Alright, I take it back. My Guy, he must have been on something. I don't know what. All I know is that when my hair dried, I didn't like it. Then again, nothing seems satisfying these days. But you don't want to fuck with your reflection when your mind is in this state. And I did. And i regret it. Hair regrets are the kind that make you cry. Talking about of old boyfriends sometimes makes me physically cringe, and the thoughts of old jobs and old bosses makes my lips involuntarily curl into a snarl and my eyes roll... but nothing makes me wish I could take it back more than bad haircuts. This one is bad. I actually paid someone today to chop off the straw-dry clown wig that is my hair this afternoon. That's another twenty dollars down the hole. I know, I know. It grows back. My problems are ridiculously and pathetically mundane and inconsequential. But I have to drag a comb through this rat's nest every day. I have to watch the eyes of my clients and friends climb my head from my eyes to my crown and back down again and try to dismiss the beginnings of a good snicker in the corner of their lips as they realize my skin and hair are the same hideous shade of old milk. Damnit.

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A Haircut

I go to the salon maybe once or twice a year to have my hair colored. I’m not a high maintenance gal, so this is my one expensive indulgence (forget that you read that I buy designer jeans up above). For a month and a half out of the year, I look like a rock star with my hair all drastic two-tone and spiky and around my face. For the rest of the year, I look like a woman who pinches her hair back with little girl hair clips because she’s too lazy to get her roots touched up.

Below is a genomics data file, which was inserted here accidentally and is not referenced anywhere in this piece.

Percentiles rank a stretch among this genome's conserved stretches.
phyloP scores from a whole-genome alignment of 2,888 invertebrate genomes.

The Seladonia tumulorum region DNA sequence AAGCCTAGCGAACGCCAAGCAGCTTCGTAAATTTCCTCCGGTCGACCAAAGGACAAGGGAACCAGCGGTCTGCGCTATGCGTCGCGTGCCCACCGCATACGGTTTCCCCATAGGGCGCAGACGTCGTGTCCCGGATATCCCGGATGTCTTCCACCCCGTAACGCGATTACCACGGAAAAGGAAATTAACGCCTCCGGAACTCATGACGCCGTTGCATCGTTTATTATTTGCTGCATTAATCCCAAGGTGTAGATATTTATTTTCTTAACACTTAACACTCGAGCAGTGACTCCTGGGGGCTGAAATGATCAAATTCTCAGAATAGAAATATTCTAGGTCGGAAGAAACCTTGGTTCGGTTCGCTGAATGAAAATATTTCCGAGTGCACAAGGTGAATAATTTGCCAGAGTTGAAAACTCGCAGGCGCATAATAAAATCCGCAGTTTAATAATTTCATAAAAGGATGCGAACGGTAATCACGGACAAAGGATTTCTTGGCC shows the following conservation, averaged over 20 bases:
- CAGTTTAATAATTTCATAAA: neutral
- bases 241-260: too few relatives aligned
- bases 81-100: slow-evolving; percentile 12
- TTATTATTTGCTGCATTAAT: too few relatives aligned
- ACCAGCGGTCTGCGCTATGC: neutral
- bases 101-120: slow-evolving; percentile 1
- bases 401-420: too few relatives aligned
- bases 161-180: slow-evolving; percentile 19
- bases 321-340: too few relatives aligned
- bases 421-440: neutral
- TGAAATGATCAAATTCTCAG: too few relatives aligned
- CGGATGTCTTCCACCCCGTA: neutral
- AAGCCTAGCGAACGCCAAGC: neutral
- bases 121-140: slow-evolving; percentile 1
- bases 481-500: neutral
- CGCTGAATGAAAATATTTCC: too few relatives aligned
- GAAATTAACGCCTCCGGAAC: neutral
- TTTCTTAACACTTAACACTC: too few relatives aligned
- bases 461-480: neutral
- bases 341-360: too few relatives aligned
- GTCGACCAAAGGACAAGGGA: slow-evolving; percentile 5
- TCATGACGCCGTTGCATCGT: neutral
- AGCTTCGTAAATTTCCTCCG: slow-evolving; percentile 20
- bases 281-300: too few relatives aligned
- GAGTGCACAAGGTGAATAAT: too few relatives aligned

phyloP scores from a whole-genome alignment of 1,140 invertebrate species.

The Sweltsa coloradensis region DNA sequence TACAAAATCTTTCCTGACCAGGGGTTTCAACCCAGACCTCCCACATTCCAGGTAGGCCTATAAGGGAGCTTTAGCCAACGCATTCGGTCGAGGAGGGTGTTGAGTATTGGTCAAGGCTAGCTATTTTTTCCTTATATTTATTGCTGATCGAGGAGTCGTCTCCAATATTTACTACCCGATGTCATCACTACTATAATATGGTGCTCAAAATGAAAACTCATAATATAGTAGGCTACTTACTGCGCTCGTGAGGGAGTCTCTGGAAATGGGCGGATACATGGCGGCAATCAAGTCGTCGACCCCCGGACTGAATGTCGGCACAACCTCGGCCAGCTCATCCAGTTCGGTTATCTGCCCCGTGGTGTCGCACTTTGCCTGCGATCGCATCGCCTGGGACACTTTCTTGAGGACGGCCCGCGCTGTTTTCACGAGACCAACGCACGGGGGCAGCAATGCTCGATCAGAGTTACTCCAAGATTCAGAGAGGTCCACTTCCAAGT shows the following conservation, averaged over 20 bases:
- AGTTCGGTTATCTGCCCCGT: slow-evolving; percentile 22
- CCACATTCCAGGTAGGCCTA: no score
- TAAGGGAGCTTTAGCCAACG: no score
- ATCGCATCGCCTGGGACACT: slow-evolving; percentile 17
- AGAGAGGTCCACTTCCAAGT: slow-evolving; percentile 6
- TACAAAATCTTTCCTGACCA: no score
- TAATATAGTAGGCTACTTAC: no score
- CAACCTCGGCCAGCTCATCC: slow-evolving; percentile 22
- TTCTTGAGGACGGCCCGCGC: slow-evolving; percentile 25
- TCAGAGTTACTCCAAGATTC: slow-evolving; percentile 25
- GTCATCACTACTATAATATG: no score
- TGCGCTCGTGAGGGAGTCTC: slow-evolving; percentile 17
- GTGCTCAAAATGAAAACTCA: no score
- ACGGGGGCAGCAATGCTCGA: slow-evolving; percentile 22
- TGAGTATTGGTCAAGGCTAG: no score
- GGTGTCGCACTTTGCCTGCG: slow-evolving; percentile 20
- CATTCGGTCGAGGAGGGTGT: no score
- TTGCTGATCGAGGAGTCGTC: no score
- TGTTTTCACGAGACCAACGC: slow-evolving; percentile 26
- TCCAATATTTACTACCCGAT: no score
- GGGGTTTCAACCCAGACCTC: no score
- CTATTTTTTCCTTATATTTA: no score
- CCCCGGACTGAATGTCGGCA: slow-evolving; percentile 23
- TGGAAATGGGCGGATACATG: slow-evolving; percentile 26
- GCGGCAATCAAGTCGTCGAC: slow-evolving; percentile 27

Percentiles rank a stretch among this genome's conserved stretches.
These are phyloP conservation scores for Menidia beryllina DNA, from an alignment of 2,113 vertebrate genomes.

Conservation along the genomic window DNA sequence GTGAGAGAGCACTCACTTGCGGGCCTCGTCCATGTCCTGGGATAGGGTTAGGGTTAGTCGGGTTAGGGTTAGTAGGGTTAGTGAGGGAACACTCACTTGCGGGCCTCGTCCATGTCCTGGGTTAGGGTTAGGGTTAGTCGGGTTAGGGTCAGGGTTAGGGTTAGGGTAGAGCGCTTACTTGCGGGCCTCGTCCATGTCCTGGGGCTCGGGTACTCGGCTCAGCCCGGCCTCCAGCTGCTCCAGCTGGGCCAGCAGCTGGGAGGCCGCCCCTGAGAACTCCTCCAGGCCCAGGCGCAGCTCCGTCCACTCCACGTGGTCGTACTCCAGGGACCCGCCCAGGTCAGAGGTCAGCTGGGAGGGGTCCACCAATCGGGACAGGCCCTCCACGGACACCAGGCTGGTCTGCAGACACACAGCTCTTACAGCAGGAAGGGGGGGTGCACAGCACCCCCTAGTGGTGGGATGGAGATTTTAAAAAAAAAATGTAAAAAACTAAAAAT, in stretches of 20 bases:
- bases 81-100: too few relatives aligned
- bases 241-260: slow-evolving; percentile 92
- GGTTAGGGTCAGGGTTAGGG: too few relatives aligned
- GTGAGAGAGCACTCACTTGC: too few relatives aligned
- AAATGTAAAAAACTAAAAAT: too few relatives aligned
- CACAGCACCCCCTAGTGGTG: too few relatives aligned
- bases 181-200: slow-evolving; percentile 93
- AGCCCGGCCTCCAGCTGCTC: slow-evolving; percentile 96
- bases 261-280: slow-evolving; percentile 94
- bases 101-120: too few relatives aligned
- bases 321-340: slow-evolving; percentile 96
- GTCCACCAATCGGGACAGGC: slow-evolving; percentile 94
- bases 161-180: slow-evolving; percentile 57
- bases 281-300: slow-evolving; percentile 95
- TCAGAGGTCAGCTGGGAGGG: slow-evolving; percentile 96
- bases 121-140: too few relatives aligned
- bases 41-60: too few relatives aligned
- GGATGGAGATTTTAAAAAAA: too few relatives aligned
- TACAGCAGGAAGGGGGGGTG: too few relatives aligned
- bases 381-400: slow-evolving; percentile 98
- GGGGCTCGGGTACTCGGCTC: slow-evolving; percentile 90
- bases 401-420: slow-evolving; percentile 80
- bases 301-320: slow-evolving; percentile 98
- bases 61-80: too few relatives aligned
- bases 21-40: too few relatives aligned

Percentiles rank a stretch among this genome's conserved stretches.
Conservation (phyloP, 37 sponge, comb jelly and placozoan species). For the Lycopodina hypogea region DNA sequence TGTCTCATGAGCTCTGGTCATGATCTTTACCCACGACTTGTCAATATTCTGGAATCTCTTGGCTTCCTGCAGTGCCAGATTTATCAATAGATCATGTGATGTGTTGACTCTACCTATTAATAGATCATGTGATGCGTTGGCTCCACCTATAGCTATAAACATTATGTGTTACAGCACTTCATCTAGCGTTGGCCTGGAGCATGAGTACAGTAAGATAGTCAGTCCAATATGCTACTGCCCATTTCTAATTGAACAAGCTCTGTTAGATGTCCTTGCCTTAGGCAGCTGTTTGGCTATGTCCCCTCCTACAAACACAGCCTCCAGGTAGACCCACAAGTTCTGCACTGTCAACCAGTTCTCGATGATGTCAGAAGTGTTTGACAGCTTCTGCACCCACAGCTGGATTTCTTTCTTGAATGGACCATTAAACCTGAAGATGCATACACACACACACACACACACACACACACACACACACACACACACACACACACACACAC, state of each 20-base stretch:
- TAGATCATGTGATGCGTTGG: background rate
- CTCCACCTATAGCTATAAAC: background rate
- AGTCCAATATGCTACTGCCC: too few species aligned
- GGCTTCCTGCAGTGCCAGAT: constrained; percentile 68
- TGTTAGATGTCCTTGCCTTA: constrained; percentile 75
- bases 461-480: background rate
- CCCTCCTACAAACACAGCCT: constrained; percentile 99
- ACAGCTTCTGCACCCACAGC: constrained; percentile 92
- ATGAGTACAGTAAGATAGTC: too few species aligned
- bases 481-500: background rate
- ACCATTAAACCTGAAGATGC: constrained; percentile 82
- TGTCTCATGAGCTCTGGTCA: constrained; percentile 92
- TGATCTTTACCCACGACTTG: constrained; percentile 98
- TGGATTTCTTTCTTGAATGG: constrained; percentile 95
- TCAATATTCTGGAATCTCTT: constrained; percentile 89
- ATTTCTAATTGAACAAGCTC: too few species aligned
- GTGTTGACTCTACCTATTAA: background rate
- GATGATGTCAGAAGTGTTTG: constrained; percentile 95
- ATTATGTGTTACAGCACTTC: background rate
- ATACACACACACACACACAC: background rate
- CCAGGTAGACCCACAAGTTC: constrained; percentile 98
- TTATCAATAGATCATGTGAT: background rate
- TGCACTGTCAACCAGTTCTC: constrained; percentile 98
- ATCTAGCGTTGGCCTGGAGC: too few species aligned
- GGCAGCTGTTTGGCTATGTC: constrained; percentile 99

I have a Guy that I always see for my hair coloring sessions. He is good, My Guy. He is very good.

I have sent a dozen of my girlfriends to see My Guy because he is just that good. And they, impressed with his work, have sent their girlfriends, and they have sent their girlfriends. He is good, My Guy. But he is slow. He is very slow.

He is not slow in that “I’m going to take the next three hours to sculpt the latest and greatest piece of art nouveau that is going to be your hair” way. He is slow in that “I’m going to take a cigarette break every twenty minutes or so, wedge the cell phone in between my shoulder and ear and yak to my friends while I do your foils with one hand, and run from one end of the salon to the other in a wild, unprepared frenzy” sort of way. And this is how it goes every time.

You’d think by now, given my short fuse for bad customer service, that I would have picked another Guy to do my hair. But, My Guy, he is good. He is very good.

My appointment was supposed to be at 4:00. I was running a little late, so I called My Guy from the road and said I would be there by 4:30. At 4:12, I walked in the door.

My Guy is finishing up with some customers. They are French. It is odd to see and hear real French people in this city. I am so intrigued by what they are doing here with My Guy that I almost forget that they have kept me waiting for twenty minutes. It is now 4:40.